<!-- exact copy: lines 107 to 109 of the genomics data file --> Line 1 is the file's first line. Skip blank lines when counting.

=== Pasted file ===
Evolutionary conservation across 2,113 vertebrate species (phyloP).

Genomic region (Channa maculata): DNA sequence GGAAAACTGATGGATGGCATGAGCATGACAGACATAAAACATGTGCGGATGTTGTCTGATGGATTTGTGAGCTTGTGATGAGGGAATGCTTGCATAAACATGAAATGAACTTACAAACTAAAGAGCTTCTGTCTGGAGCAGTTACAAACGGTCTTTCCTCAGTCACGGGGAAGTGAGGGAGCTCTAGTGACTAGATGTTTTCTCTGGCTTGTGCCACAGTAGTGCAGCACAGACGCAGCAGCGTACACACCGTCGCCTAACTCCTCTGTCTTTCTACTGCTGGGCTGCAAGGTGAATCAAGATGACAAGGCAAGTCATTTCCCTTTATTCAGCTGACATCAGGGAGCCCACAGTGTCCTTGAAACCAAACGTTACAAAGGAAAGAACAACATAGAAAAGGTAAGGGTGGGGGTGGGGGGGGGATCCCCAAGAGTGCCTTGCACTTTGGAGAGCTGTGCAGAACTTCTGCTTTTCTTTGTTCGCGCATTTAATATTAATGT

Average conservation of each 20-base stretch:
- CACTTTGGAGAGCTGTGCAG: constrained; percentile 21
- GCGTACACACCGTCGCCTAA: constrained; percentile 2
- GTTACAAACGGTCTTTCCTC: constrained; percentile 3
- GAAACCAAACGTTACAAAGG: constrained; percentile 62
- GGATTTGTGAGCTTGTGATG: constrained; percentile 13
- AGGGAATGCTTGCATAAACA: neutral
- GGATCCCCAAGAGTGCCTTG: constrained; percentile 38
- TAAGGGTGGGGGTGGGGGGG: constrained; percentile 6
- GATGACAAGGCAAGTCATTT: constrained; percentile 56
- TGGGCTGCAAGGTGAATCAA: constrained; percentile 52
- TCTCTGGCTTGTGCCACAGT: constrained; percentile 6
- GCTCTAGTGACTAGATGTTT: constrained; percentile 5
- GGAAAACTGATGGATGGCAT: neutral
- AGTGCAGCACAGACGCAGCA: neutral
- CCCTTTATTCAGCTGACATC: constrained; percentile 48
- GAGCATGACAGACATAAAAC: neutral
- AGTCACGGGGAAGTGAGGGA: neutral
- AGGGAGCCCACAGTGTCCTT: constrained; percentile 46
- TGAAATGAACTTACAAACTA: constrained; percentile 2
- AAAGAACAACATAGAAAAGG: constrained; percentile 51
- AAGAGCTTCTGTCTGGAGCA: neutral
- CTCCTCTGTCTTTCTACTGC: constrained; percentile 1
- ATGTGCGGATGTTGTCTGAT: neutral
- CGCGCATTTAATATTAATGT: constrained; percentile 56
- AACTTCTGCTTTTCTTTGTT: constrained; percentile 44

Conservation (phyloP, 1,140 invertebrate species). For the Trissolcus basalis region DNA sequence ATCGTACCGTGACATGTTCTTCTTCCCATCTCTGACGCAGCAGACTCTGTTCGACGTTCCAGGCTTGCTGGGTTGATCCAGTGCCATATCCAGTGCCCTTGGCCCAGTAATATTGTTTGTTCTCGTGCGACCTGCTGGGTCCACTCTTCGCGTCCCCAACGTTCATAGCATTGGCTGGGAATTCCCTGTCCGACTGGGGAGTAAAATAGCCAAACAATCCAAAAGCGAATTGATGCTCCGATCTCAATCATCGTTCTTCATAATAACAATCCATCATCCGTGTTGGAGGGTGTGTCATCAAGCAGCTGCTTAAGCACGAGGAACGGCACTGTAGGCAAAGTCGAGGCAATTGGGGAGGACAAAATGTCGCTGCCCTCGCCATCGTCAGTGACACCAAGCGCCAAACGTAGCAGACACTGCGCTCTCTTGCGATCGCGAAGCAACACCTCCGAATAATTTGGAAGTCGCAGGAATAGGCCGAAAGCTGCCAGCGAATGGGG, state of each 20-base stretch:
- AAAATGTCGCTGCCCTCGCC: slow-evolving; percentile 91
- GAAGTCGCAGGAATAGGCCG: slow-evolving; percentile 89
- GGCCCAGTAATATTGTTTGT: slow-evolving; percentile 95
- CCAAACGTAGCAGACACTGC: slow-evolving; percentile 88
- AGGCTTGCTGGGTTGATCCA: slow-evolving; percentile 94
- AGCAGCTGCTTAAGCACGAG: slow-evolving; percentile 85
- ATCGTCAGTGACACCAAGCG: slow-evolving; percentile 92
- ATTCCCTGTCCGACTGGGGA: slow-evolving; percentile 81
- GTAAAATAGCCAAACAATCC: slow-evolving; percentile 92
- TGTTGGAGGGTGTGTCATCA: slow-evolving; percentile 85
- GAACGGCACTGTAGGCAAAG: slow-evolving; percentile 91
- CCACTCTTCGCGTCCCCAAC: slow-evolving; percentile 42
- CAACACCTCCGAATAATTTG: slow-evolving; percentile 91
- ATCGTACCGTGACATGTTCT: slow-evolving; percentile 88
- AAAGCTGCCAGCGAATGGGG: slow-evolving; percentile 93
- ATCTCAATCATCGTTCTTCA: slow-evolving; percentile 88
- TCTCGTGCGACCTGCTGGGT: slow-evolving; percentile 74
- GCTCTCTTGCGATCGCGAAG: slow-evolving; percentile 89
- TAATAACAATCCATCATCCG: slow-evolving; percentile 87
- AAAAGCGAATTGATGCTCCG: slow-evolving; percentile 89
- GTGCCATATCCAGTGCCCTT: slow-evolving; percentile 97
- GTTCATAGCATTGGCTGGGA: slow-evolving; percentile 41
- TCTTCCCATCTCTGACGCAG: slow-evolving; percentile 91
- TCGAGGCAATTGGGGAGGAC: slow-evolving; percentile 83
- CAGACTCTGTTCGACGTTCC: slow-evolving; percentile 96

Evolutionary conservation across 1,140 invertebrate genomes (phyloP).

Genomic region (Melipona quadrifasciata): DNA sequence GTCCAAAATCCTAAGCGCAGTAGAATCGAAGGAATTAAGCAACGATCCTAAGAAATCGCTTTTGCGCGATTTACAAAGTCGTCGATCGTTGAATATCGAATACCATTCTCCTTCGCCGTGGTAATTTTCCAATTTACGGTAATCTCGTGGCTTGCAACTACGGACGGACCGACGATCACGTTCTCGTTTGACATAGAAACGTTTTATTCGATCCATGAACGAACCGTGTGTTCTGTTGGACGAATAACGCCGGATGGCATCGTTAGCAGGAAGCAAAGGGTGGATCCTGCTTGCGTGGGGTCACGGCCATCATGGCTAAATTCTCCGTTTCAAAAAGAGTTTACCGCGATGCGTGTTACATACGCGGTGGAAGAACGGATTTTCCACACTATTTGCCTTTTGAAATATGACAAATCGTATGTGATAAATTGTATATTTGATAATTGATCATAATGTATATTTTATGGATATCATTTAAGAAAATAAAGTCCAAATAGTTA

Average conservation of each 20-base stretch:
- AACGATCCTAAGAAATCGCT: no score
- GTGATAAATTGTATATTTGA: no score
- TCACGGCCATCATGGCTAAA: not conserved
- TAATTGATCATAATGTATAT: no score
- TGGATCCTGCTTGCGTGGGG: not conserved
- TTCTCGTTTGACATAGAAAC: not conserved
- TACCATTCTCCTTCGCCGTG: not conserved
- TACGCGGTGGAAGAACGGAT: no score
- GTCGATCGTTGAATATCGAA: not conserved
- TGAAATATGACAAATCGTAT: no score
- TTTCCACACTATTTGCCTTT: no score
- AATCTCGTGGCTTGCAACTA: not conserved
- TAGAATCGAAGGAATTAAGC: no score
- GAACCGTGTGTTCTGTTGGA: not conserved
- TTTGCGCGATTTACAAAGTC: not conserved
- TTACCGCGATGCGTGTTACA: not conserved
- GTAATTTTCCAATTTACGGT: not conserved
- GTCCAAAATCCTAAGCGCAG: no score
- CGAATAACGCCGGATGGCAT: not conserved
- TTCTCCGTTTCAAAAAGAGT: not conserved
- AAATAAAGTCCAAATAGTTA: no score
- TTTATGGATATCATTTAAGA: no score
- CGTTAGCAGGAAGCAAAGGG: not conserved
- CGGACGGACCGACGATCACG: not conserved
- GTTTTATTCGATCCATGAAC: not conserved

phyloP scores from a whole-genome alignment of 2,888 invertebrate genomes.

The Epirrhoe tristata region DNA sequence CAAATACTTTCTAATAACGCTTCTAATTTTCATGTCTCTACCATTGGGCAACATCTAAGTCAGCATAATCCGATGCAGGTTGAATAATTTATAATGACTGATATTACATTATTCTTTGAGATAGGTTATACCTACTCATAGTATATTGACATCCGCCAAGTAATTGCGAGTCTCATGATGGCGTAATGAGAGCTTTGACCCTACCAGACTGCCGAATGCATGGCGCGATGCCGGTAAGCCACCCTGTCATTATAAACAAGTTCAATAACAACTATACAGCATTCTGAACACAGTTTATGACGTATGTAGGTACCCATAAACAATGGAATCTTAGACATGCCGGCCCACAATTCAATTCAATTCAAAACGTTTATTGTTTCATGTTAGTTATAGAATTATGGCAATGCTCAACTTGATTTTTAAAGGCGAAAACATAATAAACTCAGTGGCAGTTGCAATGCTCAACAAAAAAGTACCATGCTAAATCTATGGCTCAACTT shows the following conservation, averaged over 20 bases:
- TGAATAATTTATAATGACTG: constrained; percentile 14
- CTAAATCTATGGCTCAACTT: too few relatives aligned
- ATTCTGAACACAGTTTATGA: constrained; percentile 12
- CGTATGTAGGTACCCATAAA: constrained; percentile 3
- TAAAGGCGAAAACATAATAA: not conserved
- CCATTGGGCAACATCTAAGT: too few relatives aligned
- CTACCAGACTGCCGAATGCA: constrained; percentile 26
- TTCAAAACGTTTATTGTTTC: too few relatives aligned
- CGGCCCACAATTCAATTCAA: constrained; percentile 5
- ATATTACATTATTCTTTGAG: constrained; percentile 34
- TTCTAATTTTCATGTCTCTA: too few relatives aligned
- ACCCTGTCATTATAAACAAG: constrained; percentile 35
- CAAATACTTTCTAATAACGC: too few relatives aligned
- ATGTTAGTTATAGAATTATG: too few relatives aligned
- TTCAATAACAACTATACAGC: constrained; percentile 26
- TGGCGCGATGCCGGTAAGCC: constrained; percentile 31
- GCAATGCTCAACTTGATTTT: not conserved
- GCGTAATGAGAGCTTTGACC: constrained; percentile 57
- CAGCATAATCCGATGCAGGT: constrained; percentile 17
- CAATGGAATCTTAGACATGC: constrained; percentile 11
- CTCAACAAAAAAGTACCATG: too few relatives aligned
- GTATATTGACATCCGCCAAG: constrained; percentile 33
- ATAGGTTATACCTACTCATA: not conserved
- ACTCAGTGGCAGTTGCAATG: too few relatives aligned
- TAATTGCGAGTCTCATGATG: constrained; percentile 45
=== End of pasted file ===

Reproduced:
- ATAGGTTATACCTACTCATA: not conserved
- ACTCAGTGGCAGTTGCAATG: too few relatives aligned
- TAATTGCGAGTCTCATGATG: constrained; percentile 45